The suits share a vague, underlying notion that Obama must be some sort of foreigner, probably Kenyan, Indonesian or British, though none have any evidence or a coherent narrative to support the claim. Some argue that while Obama was born in the United States, the fact that his father was a British subject should rule him out - an interpretation that may also, inconveniently, have made President Chester Arthur ineligible to serve, and which goes against long-settled law that American citizenship is conferred by birth in the United States. Others imagine that Obama was smuggled into the country as an infant, a claim contradicted by state records and contemporaneous birth announcements in two Honolulu papers.
The movement has also faced internal divisions. Kreep, a well-known conservative litigator, expressed some discomfort with his main East Coast counterpart, Phil Berg, a former Pennsylvania prosecutor who has also sued President George W. Bush to claim that he was complicit in the September 11 attacks.
"I don't ascribe to all his theories about 9/11 and all that," Kreep said of Berg.
The movement has its occasional moments in the sun. When Cliff Kinkaid of Accuracy in Media hinted darkly at citizenship questions at the Conservative Political Action Conference, he was loudly applauded, and the clip of his speech circulated with equal speed among birth certificate theorists and liberal activists.
David Emery, an expert on urban legendswho writes for About.com, said the citizenship rumor has been fueled by an unusually "deep well of revulsion toward Barack Obama himself, and rage."
"Thanks to the relentless agitation of the conspiracy theorists and the sheer quantity of hypothetical scenarios and legal arguments floating around, they've clearly succeeded in planting unreasonable doubts in reasonable people's minds," he said.
But, ignored by the left and the mainstream media and dismissed by the courts, the citizenshp movement find its bitterest disappointments coming from the right.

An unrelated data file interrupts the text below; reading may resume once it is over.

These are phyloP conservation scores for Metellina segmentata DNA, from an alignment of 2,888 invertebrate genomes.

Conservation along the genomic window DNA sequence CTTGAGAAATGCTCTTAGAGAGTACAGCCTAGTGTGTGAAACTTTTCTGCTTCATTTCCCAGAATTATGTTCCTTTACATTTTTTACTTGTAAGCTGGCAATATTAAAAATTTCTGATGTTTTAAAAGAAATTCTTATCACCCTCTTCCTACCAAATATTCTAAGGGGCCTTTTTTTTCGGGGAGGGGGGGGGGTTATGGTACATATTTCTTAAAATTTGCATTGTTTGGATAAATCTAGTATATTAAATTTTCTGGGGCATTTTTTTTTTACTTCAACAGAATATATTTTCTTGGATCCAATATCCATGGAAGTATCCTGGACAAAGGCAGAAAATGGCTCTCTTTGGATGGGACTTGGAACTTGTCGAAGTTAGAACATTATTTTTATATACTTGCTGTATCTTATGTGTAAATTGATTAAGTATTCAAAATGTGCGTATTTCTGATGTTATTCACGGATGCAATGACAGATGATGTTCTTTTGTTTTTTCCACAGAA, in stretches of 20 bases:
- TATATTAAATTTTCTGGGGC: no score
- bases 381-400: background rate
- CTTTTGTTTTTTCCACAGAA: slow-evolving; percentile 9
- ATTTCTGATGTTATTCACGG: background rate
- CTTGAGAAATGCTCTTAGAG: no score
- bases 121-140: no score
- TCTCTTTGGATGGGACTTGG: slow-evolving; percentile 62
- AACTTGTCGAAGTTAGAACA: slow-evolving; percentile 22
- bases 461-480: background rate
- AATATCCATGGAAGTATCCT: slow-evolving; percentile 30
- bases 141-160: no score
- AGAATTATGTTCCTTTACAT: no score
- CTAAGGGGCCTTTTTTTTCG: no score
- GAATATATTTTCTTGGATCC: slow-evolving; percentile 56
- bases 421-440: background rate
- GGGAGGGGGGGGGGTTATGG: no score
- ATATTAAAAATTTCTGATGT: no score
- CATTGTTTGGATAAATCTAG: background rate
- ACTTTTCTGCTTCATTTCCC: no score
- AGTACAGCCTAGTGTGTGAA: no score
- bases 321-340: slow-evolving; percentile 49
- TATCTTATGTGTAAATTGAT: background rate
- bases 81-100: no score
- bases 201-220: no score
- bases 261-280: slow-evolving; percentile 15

"Untold numbers of people have asked us to look into it," said Tom Fitton, the president of Judicial Watch, which recently sued to block Hillary Clinton, on technical grounds connected to her Senate seat, from taking the position of secretary of state.
"When we sued over Hillary ineligibility there were a lot of folks saying, 'Why weren't you suing over Obama's ineligibility?'" he said..
Fitton said he hadn't "seen any credible evidence Barack Obama is not a U.S. citizen eligible for the presidency."
"If people understood better what the law is, I don't think they'd be as concerned as they are," he said.
Others have been less polite. Conservative bloggers regularly mock the "Birthers," as they're dismissively known, just as liberal blogs like DailyKos purged the 9/11 "Truthers" from their ranks in the Bush years.
The conspiracy theorists are "embarrassing and destructive" the conservative activist David Horowitz wrote recently.
Even Kreep, who was the toast of the conservative movement for representing the anti-immigration Minuteman Civil Defense Corps, has found the work a bit thankless.
"They say, 'Get a life,'" he said of his fellow conservatives," he said.
Meanwhile, the Birthers' persistence has prompted another, competing conspiracy theory on the right.
"I'm not a conspiracist, but this could be a very big conspiracy to make conservatives disgrace themselves," Medved said.